What We're Loving – Frida Kahlo: Making Her Self Up

Ahead of its opening on Saturday 16 June, we sent Tahmina Begum to view Frida Kahlo: Making Her Self Up, at the V&A in London... 

 Self-portrait on the Border between Mexico and the United States of America, Frida Kahlo, 1932 (c) Modern Art International Foundation (Courtesy María and Manuel Reyero)

Self-portrait on the Border between Mexico and the United States of America, Frida Kahlo, 1932 (c) Modern Art International Foundation (Courtesy María and Manuel Reyero)

 

"Disability, Strength, And Documenting Yourself: Why Frida Kahlo Is So Representative Of Millennial Women Now".

There are a few times when walking into a press viewing to an art exhibition that women - in all shapes, sizes and colour – dominate the room. But why was I surprised? This is the first time iconic artist Frida Kahlo’s work has left the Kahlo museo in Mexico. With bated breath, London was ready to receive arguably one of the most influential artists millennial women are looking up to...

Known for her style and beauty, possibly more than her art – the red painted lips, her crown twisted and braided with flowers and of course, her monobrow, these details were surprisingly not the centre of the exhibition. Just like the title suggested, it was about what made up the artist – from the physical to the non-tangible.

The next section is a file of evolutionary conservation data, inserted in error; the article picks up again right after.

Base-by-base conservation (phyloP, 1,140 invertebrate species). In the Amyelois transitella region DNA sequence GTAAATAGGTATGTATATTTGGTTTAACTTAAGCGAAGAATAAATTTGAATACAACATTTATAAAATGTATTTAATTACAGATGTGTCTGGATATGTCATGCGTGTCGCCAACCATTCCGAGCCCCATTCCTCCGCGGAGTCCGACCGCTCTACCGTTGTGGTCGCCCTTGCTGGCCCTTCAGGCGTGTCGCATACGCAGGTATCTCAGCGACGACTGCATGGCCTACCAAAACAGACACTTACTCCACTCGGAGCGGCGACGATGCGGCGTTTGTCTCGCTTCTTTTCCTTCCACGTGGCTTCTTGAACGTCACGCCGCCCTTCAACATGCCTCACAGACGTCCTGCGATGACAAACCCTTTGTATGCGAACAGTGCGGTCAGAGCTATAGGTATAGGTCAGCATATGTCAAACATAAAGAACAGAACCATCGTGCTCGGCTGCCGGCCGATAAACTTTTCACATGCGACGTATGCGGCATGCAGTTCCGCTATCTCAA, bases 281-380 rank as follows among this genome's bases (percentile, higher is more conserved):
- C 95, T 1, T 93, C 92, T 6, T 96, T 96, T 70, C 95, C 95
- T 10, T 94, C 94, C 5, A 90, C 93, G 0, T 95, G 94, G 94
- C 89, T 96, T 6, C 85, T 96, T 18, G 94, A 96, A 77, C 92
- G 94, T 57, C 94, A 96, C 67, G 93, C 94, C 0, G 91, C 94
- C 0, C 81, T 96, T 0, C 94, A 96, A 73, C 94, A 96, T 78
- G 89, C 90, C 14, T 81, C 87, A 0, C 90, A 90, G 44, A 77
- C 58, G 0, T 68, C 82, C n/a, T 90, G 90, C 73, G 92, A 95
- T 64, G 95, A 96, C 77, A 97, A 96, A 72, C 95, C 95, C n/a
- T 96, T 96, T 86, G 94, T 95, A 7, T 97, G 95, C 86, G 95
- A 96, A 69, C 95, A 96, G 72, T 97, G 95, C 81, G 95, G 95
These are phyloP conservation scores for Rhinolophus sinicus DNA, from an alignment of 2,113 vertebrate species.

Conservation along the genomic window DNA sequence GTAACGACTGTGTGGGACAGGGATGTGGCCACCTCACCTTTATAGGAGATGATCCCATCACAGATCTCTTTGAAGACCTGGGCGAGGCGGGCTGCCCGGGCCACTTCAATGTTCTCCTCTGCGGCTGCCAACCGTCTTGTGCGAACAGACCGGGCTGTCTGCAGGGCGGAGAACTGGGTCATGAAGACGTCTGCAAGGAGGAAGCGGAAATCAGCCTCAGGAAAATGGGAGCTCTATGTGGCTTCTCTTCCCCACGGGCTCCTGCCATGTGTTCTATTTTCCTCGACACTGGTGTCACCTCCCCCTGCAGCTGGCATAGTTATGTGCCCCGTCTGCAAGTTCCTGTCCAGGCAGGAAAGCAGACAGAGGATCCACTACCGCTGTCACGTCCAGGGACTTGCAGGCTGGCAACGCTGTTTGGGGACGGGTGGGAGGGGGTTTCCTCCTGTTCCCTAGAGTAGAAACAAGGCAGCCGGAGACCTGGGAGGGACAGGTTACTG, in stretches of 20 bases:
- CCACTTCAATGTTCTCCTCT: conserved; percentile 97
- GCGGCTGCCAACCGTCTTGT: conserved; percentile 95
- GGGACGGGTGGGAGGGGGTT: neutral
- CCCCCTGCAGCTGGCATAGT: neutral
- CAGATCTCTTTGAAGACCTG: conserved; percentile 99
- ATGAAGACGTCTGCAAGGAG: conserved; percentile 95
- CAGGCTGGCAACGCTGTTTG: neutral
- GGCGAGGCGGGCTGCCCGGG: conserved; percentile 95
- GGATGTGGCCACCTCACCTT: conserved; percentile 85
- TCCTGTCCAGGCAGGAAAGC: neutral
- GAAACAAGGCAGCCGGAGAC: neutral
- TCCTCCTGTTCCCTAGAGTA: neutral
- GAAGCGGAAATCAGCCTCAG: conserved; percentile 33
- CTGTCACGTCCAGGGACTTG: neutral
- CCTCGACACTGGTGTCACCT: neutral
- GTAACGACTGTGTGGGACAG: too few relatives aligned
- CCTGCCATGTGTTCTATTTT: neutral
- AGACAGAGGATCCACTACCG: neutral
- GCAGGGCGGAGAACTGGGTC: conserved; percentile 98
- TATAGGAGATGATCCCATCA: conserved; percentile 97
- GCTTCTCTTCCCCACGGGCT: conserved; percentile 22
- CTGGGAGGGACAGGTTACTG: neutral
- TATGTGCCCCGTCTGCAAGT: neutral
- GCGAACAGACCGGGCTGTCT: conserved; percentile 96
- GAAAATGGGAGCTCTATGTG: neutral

Frida Kahlo, c. 1926. Museo Frida Kahlo. © Diego Riviera and Frida Kahlo Archives, Banco de México, Fiduciary of the Trust of the Diego Riviera and Frida Kahlo Museums.

Frida Kahlo, c. 1926. Museo Frida Kahlo. © Diego Riviera and Frida Kahlo Archives, Banco de México, Fiduciary of the Trust of the Diego Riviera and Frida Kahlo Museums.

Similar to many millennial women, the painter hated being boxed into one category. She understood how dynamic the human condition was and was even famously quoted: “I have enjoyed being contradictory”.

Wandering around Kahlo’s beginnings and belongings not only felt surreal, but there was a strong presence that Kahlo’s spirit was conscious of everything, including life itself. V&A Co-curator  Claire Wilcox said she wanted the kind of ambience to feel almost like you were in a dream, “we didn’t want it to feel like the past or present but that you were within her life”.

Bed bound after a tram accident when she was 18, disability and illness is often overshadowed by fashion, when really it was a key player in how Kahlo viewed the world. From observation, it was rightly the strongest theme throughout the exhibition – after all, it was this constriction that willed Kahlo to take up painting and in doing so, forced the surrealist (who hated being known for one type of art) to really look at herself.

During Tristram Hunt’s speech at the exhibition opening, the Director of the V&A said that though disability shaped Kahlo’s life through the way she “fashioned her own identity”, it was clear the artist “transcended disability”.